Three Fold Social Order & Civil Society
In the social ferment of postwar Europe in 1919, Rudolf Steiner, PhD (1861 – 1925) presented his ideas about reforming the basis of society in three fundamental, autonomous spheres: economic, political/rights, and cultural. For a short time, he worked to bring his ideas into practical application but it soon became impossible to bring about a “threefold social order” and he withdrew from the outer work in this area. His ideas have been worked with over the decades since that time and have proved to be just as valid today as they were then.
Rudolf Steiner, PhD (1861 – 1925)
Basically, these concepts have their roots in the ideals of the French Revolution: Freedom, Equality and Brotherhood. Since the French Revolution, these three principles have stand model for the Founding Fathers who wrote the American Constitution. Even the text of the Bill of Human Rights show clearly these three principles (the basis for the United Nations which were founded in San Francisco, California in 1949, and not in New York City where the headquarters are presently).
Brotherhood is the area where production and sharing of goods takes place. One’s labor is considered a gift to all and thus, one cannot be paid per hour but each one’s economic needs sould be met by all coworkers together.
It was the sincere wish of Robert Gorter, MD, PhD, to implement these principles of Three Fold Social Order in the way the restaurant Baldur in Amsterdam would function. One of the consequences was that everybody who worked in the restaurant would not be paid per hour and educational background but according to the needs of each. Thus, twice or thrice year, the team would come together and determine how the money that came in was fairly distributed among the team members according to their economic (financial) needs.
Each team member would get a mandate for a certain period of time to carry a certain responsibility, like bookkeeping or buying the bio-dynamic (organic) produce and plan the menu for the week-to-come.
It must be said here that for quite a few years it worked very well. When Robert Gorter immigrated to USA, he put all properties and endeavors in the “Odin Foundation” (NL: Stichting Odin). He left the management to all who had been their work for at least three years. To share income according to the needs of your peers is more difficult than one would think. Unfortunately, a few years after the departure of Robert Gorter from Amsterdam, the principles of Three Fold Social Order were dropped.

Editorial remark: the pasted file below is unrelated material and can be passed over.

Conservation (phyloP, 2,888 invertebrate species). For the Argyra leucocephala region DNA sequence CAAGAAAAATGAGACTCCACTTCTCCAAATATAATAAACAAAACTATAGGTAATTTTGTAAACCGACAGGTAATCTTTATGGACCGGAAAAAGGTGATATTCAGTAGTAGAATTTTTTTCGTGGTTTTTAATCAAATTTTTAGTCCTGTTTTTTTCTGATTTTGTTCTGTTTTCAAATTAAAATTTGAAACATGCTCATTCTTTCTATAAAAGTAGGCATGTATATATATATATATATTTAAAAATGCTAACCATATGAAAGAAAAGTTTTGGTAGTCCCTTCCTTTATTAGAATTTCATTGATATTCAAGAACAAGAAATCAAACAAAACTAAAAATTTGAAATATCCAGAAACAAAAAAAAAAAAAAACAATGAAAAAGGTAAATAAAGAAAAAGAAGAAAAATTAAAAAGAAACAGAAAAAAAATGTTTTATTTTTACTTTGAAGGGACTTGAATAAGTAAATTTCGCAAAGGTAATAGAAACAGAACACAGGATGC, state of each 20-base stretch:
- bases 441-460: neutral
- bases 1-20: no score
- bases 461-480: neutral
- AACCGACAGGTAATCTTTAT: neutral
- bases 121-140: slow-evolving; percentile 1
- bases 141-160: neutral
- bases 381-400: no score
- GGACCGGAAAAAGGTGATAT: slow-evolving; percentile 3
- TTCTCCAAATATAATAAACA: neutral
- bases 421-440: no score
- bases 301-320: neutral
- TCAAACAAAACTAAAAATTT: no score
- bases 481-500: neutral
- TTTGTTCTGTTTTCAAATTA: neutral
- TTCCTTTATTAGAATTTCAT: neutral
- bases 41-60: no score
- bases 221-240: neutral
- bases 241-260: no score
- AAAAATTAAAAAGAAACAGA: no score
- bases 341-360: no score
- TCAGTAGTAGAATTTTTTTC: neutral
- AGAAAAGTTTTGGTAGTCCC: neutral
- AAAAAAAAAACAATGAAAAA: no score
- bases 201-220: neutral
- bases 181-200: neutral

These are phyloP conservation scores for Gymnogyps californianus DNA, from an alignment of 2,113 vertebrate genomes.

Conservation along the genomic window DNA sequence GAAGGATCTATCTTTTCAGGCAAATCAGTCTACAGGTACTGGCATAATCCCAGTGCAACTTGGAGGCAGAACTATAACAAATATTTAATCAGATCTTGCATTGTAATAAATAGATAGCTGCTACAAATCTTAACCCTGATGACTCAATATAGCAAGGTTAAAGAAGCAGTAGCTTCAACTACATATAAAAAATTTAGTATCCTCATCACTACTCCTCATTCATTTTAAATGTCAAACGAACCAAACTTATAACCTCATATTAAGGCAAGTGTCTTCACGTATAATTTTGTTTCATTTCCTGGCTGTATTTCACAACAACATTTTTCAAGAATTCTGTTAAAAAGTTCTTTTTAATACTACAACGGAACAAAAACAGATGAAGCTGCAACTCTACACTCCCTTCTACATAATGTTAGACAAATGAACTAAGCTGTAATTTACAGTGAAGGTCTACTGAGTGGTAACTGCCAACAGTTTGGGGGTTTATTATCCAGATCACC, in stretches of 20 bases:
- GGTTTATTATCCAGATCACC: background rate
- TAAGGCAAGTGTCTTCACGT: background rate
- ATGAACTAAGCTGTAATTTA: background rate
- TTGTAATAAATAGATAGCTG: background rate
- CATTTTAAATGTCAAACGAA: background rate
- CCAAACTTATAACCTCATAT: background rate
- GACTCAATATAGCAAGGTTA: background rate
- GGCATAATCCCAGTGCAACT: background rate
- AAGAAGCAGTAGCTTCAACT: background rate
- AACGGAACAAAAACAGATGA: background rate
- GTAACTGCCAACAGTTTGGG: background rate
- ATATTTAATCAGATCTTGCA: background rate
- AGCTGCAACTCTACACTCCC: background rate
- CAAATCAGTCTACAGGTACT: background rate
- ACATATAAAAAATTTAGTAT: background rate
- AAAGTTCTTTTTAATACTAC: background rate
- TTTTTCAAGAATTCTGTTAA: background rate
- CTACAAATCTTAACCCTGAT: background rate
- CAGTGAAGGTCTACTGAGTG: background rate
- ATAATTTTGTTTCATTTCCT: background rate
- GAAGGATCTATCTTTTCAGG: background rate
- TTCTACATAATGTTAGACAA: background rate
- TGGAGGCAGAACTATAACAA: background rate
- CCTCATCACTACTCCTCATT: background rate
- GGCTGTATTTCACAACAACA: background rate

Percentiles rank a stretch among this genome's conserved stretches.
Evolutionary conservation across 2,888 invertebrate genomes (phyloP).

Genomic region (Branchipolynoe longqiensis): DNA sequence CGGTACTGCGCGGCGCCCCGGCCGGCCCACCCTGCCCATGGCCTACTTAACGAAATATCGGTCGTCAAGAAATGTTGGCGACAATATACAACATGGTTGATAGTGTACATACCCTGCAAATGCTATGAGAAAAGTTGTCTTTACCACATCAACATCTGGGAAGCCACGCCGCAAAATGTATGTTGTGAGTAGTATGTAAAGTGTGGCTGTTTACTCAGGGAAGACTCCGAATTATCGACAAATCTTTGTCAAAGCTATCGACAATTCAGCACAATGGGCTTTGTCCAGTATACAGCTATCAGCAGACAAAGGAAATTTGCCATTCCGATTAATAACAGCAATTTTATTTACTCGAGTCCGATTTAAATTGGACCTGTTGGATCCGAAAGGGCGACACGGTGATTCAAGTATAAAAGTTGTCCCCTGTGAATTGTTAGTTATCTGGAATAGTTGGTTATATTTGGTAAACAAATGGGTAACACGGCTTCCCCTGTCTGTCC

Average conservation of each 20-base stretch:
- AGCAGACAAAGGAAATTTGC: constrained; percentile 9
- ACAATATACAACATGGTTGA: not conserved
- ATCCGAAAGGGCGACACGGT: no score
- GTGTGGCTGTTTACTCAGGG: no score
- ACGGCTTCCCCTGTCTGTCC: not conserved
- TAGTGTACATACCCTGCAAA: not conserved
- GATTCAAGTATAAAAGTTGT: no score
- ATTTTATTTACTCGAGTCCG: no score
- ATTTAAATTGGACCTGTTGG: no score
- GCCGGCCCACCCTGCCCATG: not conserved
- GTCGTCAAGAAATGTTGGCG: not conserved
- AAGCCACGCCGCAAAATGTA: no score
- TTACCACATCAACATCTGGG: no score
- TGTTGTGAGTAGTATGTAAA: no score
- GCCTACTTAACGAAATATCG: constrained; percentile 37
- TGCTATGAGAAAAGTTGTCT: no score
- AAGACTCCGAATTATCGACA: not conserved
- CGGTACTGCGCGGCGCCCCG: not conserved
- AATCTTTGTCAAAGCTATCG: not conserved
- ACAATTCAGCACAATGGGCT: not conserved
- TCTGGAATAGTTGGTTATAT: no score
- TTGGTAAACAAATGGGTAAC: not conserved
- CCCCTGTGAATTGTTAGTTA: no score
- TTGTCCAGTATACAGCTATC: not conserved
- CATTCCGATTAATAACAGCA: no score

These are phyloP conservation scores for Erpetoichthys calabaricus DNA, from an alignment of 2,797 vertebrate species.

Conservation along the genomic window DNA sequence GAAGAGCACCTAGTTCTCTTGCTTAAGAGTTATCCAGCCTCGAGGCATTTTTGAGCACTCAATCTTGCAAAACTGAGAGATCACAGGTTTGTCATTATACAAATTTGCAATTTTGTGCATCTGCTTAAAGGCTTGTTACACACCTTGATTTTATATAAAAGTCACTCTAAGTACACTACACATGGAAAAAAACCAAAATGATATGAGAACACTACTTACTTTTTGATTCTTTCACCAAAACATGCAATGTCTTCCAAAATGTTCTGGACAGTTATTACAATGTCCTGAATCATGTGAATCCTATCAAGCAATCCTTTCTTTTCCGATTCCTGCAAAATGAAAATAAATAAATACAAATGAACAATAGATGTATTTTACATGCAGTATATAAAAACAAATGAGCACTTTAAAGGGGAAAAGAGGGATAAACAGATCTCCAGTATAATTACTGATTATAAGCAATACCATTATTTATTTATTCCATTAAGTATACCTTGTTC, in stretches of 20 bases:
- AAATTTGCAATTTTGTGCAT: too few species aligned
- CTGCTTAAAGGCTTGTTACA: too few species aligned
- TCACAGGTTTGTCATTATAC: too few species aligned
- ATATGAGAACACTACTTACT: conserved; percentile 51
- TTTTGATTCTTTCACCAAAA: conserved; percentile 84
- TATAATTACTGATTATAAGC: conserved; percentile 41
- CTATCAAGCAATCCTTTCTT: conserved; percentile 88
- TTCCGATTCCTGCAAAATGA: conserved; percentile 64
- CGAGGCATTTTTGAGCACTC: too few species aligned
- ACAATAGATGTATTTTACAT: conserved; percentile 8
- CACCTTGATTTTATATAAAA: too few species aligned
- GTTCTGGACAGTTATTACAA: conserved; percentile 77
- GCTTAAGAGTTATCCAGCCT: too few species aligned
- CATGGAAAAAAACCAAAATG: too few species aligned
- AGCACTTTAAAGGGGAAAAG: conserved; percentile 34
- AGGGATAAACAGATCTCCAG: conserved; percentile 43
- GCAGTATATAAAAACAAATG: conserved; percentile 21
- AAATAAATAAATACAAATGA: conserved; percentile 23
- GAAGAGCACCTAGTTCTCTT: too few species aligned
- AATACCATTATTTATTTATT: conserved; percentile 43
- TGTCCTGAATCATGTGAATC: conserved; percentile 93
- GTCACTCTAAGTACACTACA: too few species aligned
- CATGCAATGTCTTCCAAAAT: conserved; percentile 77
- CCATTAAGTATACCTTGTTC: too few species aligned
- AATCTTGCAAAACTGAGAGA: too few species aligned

Five Versions of this work have appeared in English translation, each with its own title. All are complete except the one entitled, The Threefold Social Order which is abbreviated. Other titles include, The Triorganic Social Organism, or The Threefold State, or The Threefold Commonwealth, or Towards Social Renewal. The German language title is: „Die Kernpunkte der Sozialen Frage in den Lebensnotwendigkeiten der Gegenwart und Zukunft“.
The three realms of society are:
1) It is suggested that the three principles would only become mutually corrective and function together in a healthy way when each was granted sufficient independence. This has become known as “Social Threefolding”.
Separation between the state and cultural life:
Examples: A government should not be able to control culture; i.e., how people think, learn, or worship. A particular religion or ideology should not control the levers of the State. Steiner held that pluralism and freedom were the ideal for education and cultural life. Concerning children, Steiner held that all families, not just those with economic means, should be enabled to choose among a wide variety of independent, non-government schools from kindergarten through high school. The State should not administer or determine the content or form of education.
Separation between the economy and cultural life: possible profit from the realm of economics (Brotherhood) should flow back to the realm of culture (Freedom).
Examples: The fact that places of worship do not make the ability to enter and participate depend on the ability to pay, and that libraries and some museums are open to all free of charge, is in tune with Steiner’s notion of a separation between cultural and economic life. In a similar spirit, Steiner held that all families, not just those with the economic means, should have freedom of choice in education and access to independent, non-government schools for their children.
Separation between the state and the economy.